4 things we learned from IU’s loss at Iowa

1. It’s a cruel, cruel season.

It wasn’t long ago that Indiana was winning these games.

In November and December, Indiana created its own fortune with its ability to close out games late. The Hoosiers developed a penchant for grinding and rising to the moment late in regulation, building their 12-2 early-season record through equal parts toughness and resolve.

Since the calendar flipped to 2019, that quality has disappeared.

IU has been positioned to win four of its past five games, going down to the final seconds twice against Iowa, while similarly going blow-for-blow against Ohio State and Purdue. Indiana’s lack of shooting has been a significant problem, but so, too, has its inability to simply make the right play at the right time.

There’s not much the Hoosiers can do when Jordan Bohannon is pouring in off-balance 3-pointers with relative ease. But there’s more Indiana can do to avoid those situations from surfacing.

IU got beat at the rim by Tyler Cook twice in the final four minutes of regulation. The Hoosiers also beat themselves at the free throw line, where their 54 percent success rate marked the eighth time in 16 Big Ten games that Indiana shot worse than 70 percent at the line.

Romeo Langford’s decision to toss up a 3-point attempt at the end of the second half also left much to be desired from IU’s situation decision-making process. More on that in a moment.

It felt like Indiana dictated play for the bulk of Friday’s game, but yet again failed to seize a victory when it was there for the taking.

Just as the Hoosiers survived on narrow victories early in the season, their inability to close during much of the conference campaign has prevented them from putting themselves back on track.

2. Romeo Langford needs to play his game when the game is on the line.

In each of Indiana’s overtime games this month, its star freshman has held the ball for the last shot in the waning seconds of regulation.

Neither shot was the smart play.

On Feb. 2 at Michigan State, Langford settled for a poor, off-balance 3-pointer that missed the mark and sent the contest to overtime. In the final seconds of regulation at Iowa, Langford held for the final shot and actually got a good matchup.

Juwan Morgan drew Iowa forward Luka Garza up top, and Garza got switched onto Langford. But instead of challenging Garza off the dribble, Langford settled for a stepback 3-point attempt that wasn’t close.

“We went high ball screen, they played the switch,” IU coach Archie Miller said. “It’s one-on-one with him at the top of the key. He got a shot off, obviously it wasn’t a great, great look. I was hopeful that maybe off the slip, he may be able to get his shoulder by the guy and obviously get to the basket. He didn’t have it, so he obviously took the last shot and we went to overtime.”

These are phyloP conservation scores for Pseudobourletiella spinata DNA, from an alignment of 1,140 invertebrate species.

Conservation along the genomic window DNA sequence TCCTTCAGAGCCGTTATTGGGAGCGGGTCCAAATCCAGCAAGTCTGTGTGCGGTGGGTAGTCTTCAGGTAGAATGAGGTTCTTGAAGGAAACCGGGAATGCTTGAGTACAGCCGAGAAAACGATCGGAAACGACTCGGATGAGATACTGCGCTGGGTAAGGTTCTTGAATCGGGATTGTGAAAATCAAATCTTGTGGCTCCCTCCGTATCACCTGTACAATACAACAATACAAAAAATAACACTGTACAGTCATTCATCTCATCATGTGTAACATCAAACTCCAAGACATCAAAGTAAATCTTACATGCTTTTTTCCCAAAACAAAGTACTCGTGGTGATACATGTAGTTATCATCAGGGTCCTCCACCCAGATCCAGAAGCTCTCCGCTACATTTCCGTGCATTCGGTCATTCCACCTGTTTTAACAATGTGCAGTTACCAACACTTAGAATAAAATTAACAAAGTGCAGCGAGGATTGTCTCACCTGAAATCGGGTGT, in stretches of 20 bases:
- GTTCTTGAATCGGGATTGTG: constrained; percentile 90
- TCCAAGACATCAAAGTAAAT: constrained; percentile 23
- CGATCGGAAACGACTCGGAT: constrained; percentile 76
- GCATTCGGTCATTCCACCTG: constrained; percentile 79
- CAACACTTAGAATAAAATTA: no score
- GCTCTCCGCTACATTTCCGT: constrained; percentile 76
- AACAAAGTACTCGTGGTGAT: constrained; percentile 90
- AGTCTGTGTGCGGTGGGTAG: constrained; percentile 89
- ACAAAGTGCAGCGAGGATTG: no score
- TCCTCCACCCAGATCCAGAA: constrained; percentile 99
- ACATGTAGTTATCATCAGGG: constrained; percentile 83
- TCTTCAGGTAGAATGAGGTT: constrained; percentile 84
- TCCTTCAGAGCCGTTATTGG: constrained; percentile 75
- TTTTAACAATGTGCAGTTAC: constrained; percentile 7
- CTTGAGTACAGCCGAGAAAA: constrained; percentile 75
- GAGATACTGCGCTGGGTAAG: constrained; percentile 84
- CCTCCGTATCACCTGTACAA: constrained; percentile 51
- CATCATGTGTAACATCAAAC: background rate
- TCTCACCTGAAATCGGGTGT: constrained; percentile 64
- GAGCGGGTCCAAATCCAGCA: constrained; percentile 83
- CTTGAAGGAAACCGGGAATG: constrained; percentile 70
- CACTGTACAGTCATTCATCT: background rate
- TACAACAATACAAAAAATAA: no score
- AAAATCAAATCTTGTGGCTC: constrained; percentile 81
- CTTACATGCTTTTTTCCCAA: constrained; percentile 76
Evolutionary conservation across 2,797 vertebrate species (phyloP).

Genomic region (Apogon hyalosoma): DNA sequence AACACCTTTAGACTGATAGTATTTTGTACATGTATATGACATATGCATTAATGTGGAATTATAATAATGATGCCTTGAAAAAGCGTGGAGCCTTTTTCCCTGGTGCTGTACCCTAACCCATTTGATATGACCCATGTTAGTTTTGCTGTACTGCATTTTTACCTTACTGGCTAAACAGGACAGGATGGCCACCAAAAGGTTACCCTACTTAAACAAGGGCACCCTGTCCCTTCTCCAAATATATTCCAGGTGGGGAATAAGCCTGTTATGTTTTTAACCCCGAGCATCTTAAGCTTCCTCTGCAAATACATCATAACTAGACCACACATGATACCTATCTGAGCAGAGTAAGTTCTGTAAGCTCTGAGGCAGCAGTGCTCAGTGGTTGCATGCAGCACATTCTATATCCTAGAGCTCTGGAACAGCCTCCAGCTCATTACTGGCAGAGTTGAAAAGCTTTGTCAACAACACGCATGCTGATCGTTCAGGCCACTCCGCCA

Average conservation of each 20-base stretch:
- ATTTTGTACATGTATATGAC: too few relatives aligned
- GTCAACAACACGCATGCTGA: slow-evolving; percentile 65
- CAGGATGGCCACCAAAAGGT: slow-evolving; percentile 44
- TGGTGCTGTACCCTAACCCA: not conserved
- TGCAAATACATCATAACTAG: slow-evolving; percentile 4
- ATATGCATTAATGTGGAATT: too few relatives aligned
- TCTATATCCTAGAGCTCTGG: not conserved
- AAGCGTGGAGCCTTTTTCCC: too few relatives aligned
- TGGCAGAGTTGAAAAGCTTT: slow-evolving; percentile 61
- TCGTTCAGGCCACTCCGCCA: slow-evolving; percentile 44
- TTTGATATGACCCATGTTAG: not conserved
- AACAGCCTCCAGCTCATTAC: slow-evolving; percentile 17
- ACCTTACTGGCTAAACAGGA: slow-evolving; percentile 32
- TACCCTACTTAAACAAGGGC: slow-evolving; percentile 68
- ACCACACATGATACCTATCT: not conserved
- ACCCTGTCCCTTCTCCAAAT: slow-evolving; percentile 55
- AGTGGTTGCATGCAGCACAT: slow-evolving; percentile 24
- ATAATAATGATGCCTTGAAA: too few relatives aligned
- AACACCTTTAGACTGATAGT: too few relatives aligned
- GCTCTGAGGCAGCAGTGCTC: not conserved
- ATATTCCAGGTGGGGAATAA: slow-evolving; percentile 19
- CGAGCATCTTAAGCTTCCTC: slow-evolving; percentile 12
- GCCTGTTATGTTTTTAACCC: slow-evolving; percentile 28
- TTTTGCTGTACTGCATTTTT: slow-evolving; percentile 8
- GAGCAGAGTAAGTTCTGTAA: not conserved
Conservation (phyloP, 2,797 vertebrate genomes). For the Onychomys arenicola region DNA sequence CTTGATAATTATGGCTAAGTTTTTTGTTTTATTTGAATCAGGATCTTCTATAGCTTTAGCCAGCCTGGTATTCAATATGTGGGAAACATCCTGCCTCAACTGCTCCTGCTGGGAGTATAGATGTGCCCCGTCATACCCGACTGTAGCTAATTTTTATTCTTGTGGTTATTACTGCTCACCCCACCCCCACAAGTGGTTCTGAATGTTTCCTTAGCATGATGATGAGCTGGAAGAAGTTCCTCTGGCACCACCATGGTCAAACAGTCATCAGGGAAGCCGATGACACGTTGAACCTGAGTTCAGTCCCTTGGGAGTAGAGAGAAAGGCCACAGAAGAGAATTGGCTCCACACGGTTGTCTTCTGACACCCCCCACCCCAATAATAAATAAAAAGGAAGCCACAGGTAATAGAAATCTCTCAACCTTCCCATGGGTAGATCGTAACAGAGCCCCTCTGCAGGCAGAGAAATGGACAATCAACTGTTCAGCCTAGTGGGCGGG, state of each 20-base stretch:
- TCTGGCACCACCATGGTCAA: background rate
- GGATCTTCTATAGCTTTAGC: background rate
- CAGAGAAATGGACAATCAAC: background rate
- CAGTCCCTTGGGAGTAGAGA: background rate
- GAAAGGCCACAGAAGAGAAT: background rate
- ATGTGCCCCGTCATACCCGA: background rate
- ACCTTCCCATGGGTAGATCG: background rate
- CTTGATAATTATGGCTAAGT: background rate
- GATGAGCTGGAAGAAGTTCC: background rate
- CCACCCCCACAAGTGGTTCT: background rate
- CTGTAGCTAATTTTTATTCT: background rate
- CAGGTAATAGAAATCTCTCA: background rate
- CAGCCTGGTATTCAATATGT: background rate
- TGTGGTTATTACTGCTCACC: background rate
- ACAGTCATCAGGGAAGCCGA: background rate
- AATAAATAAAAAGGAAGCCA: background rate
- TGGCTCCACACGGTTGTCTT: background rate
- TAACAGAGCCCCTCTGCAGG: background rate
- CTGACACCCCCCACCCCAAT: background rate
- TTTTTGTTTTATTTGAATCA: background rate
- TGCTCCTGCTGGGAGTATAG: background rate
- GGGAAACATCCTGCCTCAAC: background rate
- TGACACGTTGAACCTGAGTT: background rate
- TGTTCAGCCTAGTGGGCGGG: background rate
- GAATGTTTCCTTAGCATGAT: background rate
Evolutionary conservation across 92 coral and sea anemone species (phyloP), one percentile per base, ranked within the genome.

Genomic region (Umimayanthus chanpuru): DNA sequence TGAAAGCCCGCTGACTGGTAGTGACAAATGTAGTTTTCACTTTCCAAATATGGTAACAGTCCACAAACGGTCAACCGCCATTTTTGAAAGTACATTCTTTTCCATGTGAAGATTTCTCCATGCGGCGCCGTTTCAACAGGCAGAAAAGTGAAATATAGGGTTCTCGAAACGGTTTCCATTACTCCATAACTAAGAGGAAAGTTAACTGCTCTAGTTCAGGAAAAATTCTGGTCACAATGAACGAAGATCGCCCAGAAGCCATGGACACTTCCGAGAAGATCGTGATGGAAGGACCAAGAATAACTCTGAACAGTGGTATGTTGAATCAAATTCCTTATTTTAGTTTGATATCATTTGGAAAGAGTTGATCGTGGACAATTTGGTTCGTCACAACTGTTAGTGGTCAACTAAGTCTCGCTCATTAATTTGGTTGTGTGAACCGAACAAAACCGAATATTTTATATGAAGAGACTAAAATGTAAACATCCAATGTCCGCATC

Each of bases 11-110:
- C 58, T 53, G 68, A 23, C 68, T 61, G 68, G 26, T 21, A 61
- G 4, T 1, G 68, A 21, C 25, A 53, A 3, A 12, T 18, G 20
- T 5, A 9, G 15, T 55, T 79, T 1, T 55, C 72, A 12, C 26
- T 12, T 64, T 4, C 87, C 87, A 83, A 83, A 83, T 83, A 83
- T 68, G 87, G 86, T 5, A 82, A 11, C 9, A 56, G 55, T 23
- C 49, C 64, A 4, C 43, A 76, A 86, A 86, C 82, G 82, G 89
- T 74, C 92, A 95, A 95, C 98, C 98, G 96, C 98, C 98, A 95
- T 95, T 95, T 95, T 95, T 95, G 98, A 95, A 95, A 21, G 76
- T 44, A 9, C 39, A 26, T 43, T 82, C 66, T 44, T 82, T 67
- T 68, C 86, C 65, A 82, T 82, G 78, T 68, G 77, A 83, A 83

Langford, a 27 percent 3-point shooter, is at his best when he’s on the attack. His willingness to pass up an opportunity to be aggressive at the rim hurt Indiana at winning time.

3. The bench helped keep IU close.

With three starters — Juwan Morgan, De’Ron Davis and Al Durham — navigating foul trouble midway through the first half, IU’s bench stepped up.

First, credit Evan Fitzner. The graduate transfer from St. Mary’s has been stuck inside of a dismal final season, but made the most of his opportunity against Iowa. Fitzner attacked Iowa’s zone with poise, handling the ball from the high post with a clear understanding of where it needed to go. His 11 points were his most since he scored 12 at Duke on Nov. 27.

Redshirt freshman forward Race Thompson also gave IU quality minutes, grabbing four rebounds in 11 minutes off the bench.

Indiana’s bench outscored Iowa’s, 18-14.

“Did a great job,” Miller said. “Did a great job. Evan was really, really important in the first half, being able to crack the zone a little bit. He gave us some high-post presence and scored. And then Race Thompson did a really good job, as well as Forrester, mixing it up at times. They rebounded for us, which was good to see. I’m not real sure on the perimeter, what we got. I think Devonte (Green) played a lot of minutes. But in particular, our frontcourt bench did a really good job getting us to halftime. Evan, I think even in the second half, gave us some positive moments.”

4. Rob Phinisee looked more like himself.

The freshman point guard made an effort to attack, resembling the player that boosted Indiana’s backcourt in November and December.

It’s been a slow go for Phinisee since he suffered a concussion on Dec. 19, an injury that kept him out of action for three weeks. In the 12 games he’s played since returning, Phinisee has at times looked timid and hesitant as he’s strived to regain form.

He finished with 13 points at Iowa, complementing his stat line with seven rebounds and four steals. It wasn’t a perfect game for Phinisee, whose missed free throw with 38 seconds remaining allowed Jordan Bohannon to hit a game-tying 3-pointer on the ensuing possession and force overtime.

But, for the most part, Phinisee was an asset for the Hoosiers, who outscored the Hawkeyes by 10 points during the freshman’s 31 minutes on the floor.